Throughout the development process, breast cancer survivors were continuously involved to test preliminary versions and provide feedback to ensure the quality of the software, consistent with development guidelines [54]. Expert feedback was sought from several physicians specializing in the treatment of patients with breast cancer, and the literature on CBT for breast cancer survivors was reviewed [24, 55, 56]. Like other software programs developed by this group, the intervention was produced on a proprietary software (broca®) developed by Gaia. The software-based intervention uses cloud computing with fast global access and is securely hosted in an ISO-27001-certified data centre located in Germany.

The Optimune intervention can be accessed over a period of 1 year. Depending on factors such as reading speed, preference for greater or lesser depth and desire to listen to audio recordings, each module can be completed in approximately 30–45 min. It would be possible to work through the entire intervention in as little as approximately 6 h. As in other interventions developed by our group [34, 39, 40], there is no fixed or generic sequence in which modules must be completed, nor is there a minimum number of sessions that must be finished. Users are invited to freely explore the intervention and let themselves be guided within each section by the algorithm-driven sequences that the intervention generates. Users are also informed that they can discontinue the intervention at any time if they feel that it is not helpful or may even be harmful.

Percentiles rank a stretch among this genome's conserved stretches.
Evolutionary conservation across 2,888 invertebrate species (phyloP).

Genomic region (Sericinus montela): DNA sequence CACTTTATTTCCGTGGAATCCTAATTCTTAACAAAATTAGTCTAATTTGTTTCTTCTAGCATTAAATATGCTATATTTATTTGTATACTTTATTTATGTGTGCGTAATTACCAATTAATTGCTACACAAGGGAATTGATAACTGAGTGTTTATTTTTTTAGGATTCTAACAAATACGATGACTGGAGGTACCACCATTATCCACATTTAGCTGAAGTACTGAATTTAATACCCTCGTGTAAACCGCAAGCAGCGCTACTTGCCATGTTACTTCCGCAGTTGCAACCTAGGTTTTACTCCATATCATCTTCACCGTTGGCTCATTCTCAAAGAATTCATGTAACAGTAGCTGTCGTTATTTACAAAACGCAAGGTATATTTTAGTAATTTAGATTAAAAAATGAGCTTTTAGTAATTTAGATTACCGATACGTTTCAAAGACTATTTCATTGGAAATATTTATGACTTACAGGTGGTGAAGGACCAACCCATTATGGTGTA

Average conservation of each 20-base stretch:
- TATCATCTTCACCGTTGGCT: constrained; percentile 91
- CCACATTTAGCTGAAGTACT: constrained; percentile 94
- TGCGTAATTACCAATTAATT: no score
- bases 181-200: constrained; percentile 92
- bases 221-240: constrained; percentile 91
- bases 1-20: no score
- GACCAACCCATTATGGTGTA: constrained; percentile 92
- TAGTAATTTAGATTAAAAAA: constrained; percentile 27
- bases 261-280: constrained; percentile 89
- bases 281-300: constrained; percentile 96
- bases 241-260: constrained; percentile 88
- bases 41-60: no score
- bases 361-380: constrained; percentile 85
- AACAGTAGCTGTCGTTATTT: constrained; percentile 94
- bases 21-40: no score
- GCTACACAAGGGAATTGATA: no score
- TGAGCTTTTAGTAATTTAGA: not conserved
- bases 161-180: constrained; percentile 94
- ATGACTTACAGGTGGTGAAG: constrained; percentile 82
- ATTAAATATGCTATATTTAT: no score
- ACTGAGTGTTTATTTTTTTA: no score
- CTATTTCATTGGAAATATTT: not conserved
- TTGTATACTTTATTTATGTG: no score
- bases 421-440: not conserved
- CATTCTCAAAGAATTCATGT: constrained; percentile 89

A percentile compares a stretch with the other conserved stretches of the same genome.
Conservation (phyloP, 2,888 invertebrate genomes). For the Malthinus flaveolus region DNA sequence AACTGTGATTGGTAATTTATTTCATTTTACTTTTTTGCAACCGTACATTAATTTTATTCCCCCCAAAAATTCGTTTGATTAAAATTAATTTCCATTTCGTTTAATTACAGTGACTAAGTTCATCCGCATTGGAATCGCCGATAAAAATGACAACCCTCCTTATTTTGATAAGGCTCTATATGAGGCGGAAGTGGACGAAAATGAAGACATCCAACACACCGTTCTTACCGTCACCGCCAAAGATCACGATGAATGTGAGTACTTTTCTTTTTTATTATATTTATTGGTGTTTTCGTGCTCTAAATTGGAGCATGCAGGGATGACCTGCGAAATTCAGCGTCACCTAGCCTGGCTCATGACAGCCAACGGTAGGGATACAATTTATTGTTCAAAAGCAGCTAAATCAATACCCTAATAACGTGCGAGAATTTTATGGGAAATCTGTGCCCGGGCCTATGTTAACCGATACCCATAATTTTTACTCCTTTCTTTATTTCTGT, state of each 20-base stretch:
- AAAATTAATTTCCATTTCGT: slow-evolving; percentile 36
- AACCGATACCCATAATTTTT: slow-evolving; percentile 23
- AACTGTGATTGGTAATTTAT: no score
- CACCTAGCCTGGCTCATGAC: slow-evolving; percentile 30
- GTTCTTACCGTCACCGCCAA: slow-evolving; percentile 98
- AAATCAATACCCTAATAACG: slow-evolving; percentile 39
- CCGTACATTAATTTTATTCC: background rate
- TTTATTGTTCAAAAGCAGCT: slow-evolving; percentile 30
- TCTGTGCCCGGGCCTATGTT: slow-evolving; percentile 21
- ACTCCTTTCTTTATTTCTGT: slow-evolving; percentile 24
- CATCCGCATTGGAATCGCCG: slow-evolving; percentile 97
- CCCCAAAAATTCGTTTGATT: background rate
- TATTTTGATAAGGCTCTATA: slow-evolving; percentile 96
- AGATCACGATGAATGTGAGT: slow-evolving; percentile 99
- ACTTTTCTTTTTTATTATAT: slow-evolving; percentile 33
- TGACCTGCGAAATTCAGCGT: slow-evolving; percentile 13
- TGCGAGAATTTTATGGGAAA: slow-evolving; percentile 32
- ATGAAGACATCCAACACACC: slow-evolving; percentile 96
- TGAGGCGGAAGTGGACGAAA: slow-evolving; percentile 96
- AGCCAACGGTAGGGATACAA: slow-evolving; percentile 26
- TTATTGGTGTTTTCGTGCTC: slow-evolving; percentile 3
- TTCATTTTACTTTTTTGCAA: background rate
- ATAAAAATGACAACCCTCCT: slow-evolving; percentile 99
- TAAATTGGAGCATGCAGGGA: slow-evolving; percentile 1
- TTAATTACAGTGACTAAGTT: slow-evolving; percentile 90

The Optimune intervention comprises 16 modules that cover four broad domains: (1) psychological well-being, (2) dietary coaching, (3) exercise and physical activity coaching and (4) sleep management. An introductory module provides the user with an overview of the purpose, functions and time frame of the intervention. Participants are engaged in interactive sequences in which the role of inflammation and the immune system in breast cancer are briefly explained. The introductory module further addresses topics such as current emotional well-being (including possible symptoms of stress, depression and anxiety) as well as exercise and dietary habits. Participants are provided with a summary (’personal profile’) of their responses, and they receive initial personalized recommendations. Furthermore, participants are encouraged to complete each new module once it is activated for them, and to allow sufficient time between sessions to work on the tasks and exercises introduced in each session. They are informed that intervention access is provided for a 12-month period. The four intervention domains are outlined in the following subsections.